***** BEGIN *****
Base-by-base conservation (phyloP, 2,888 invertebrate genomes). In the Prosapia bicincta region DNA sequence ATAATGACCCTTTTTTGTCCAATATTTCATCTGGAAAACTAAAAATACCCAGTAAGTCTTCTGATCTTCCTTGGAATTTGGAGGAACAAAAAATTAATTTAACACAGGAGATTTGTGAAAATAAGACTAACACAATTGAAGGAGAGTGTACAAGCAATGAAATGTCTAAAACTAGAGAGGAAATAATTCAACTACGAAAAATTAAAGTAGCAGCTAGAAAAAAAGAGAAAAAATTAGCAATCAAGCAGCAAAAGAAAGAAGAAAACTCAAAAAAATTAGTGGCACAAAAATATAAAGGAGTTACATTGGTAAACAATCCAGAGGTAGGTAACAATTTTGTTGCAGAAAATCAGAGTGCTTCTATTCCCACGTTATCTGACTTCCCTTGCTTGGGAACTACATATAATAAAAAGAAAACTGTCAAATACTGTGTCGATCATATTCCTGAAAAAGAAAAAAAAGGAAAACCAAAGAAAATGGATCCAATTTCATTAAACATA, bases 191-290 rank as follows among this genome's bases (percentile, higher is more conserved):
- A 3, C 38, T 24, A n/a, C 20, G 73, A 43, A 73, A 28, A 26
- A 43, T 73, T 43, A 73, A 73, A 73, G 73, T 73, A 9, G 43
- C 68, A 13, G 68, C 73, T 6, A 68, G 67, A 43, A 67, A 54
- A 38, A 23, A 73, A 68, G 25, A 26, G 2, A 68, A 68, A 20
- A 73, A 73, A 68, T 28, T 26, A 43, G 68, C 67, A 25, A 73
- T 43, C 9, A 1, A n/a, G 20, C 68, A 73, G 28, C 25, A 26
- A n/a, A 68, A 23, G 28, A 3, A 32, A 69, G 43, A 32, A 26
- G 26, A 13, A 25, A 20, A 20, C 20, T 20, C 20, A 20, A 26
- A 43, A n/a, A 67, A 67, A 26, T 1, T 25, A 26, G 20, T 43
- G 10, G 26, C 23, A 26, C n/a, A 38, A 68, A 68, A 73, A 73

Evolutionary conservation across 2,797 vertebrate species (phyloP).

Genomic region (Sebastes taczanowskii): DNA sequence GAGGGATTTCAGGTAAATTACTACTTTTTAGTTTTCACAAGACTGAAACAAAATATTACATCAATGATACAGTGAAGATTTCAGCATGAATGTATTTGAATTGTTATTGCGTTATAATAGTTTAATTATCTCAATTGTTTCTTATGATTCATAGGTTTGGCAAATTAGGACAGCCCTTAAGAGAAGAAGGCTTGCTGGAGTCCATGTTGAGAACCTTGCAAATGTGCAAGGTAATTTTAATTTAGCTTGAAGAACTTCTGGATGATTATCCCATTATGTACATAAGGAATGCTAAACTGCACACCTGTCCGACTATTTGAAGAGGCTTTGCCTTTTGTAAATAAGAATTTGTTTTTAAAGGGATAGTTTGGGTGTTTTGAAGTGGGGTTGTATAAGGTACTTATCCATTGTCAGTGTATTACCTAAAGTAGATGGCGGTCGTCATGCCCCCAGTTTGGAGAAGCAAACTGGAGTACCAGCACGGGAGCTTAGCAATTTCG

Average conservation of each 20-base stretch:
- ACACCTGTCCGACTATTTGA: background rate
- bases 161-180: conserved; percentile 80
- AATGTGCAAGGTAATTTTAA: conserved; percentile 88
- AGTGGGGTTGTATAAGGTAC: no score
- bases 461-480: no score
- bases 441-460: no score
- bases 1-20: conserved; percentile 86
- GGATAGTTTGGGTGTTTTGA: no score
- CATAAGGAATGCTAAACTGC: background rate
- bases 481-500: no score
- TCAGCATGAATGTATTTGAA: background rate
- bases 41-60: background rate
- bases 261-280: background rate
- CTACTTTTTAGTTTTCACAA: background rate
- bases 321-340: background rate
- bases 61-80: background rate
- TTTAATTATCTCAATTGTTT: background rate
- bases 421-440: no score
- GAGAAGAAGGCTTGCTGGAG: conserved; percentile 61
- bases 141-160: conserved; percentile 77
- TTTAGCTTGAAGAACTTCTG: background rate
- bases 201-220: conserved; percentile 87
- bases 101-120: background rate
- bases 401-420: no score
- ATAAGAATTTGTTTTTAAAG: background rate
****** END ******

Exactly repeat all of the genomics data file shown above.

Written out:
Base-by-base conservation (phyloP, 2,888 invertebrate genomes). In the Prosapia bicincta region DNA sequence ATAATGACCCTTTTTTGTCCAATATTTCATCTGGAAAACTAAAAATACCCAGTAAGTCTTCTGATCTTCCTTGGAATTTGGAGGAACAAAAAATTAATTTAACACAGGAGATTTGTGAAAATAAGACTAACACAATTGAAGGAGAGTGTACAAGCAATGAAATGTCTAAAACTAGAGAGGAAATAATTCAACTACGAAAAATTAAAGTAGCAGCTAGAAAAAAAGAGAAAAAATTAGCAATCAAGCAGCAAAAGAAAGAAGAAAACTCAAAAAAATTAGTGGCACAAAAATATAAAGGAGTTACATTGGTAAACAATCCAGAGGTAGGTAACAATTTTGTTGCAGAAAATCAGAGTGCTTCTATTCCCACGTTATCTGACTTCCCTTGCTTGGGAACTACATATAATAAAAAGAAAACTGTCAAATACTGTGTCGATCATATTCCTGAAAAAGAAAAAAAAGGAAAACCAAAGAAAATGGATCCAATTTCATTAAACATA, bases 191-290 rank as follows among this genome's bases (percentile, higher is more conserved):
- A 3, C 38, T 24, A n/a, C 20, G 73, A 43, A 73, A 28, A 26
- A 43, T 73, T 43, A 73, A 73, A 73, G 73, T 73, A 9, G 43
- C 68, A 13, G 68, C 73, T 6, A 68, G 67, A 43, A 67, A 54
- A 38, A 23, A 73, A 68, G 25, A 26, G 2, A 68, A 68, A 20
- A 73, A 73, A 68, T 28, T 26, A 43, G 68, C 67, A 25, A 73
- T 43, C 9, A 1, A n/a, G 20, C 68, A 73, G 28, C 25, A 26
- A n/a, A 68, A 23, G 28, A 3, A 32, A 69, G 43, A 32, A 26
- G 26, A 13, A 25, A 20, A 20, C 20, T 20, C 20, A 20, A 26
- A 43, A n/a, A 67, A 67, A 26, T 1, T 25, A 26, G 20, T 43
- G 10, G 26, C 23, A 26, C n/a, A 38, A 68, A 68, A 73, A 73

Evolutionary conservation across 2,797 vertebrate species (phyloP).

Genomic region (Sebastes taczanowskii): DNA sequence GAGGGATTTCAGGTAAATTACTACTTTTTAGTTTTCACAAGACTGAAACAAAATATTACATCAATGATACAGTGAAGATTTCAGCATGAATGTATTTGAATTGTTATTGCGTTATAATAGTTTAATTATCTCAATTGTTTCTTATGATTCATAGGTTTGGCAAATTAGGACAGCCCTTAAGAGAAGAAGGCTTGCTGGAGTCCATGTTGAGAACCTTGCAAATGTGCAAGGTAATTTTAATTTAGCTTGAAGAACTTCTGGATGATTATCCCATTATGTACATAAGGAATGCTAAACTGCACACCTGTCCGACTATTTGAAGAGGCTTTGCCTTTTGTAAATAAGAATTTGTTTTTAAAGGGATAGTTTGGGTGTTTTGAAGTGGGGTTGTATAAGGTACTTATCCATTGTCAGTGTATTACCTAAAGTAGATGGCGGTCGTCATGCCCCCAGTTTGGAGAAGCAAACTGGAGTACCAGCACGGGAGCTTAGCAATTTCG

Average conservation of each 20-base stretch:
- ACACCTGTCCGACTATTTGA: background rate
- bases 161-180: conserved; percentile 80
- AATGTGCAAGGTAATTTTAA: conserved; percentile 88
- AGTGGGGTTGTATAAGGTAC: no score
- bases 461-480: no score
- bases 441-460: no score
- bases 1-20: conserved; percentile 86
- GGATAGTTTGGGTGTTTTGA: no score
- CATAAGGAATGCTAAACTGC: background rate
- bases 481-500: no score
- TCAGCATGAATGTATTTGAA: background rate
- bases 41-60: background rate
- bases 261-280: background rate
- CTACTTTTTAGTTTTCACAA: background rate
- bases 321-340: background rate
- bases 61-80: background rate
- TTTAATTATCTCAATTGTTT: background rate
- bases 421-440: no score
- GAGAAGAAGGCTTGCTGGAG: conserved; percentile 61
- bases 141-160: conserved; percentile 77
- TTTAGCTTGAAGAACTTCTG: background rate
- bases 201-220: conserved; percentile 87
- bases 101-120: background rate
- bases 401-420: no score
- ATAAGAATTTGTTTTTAAAG: background rate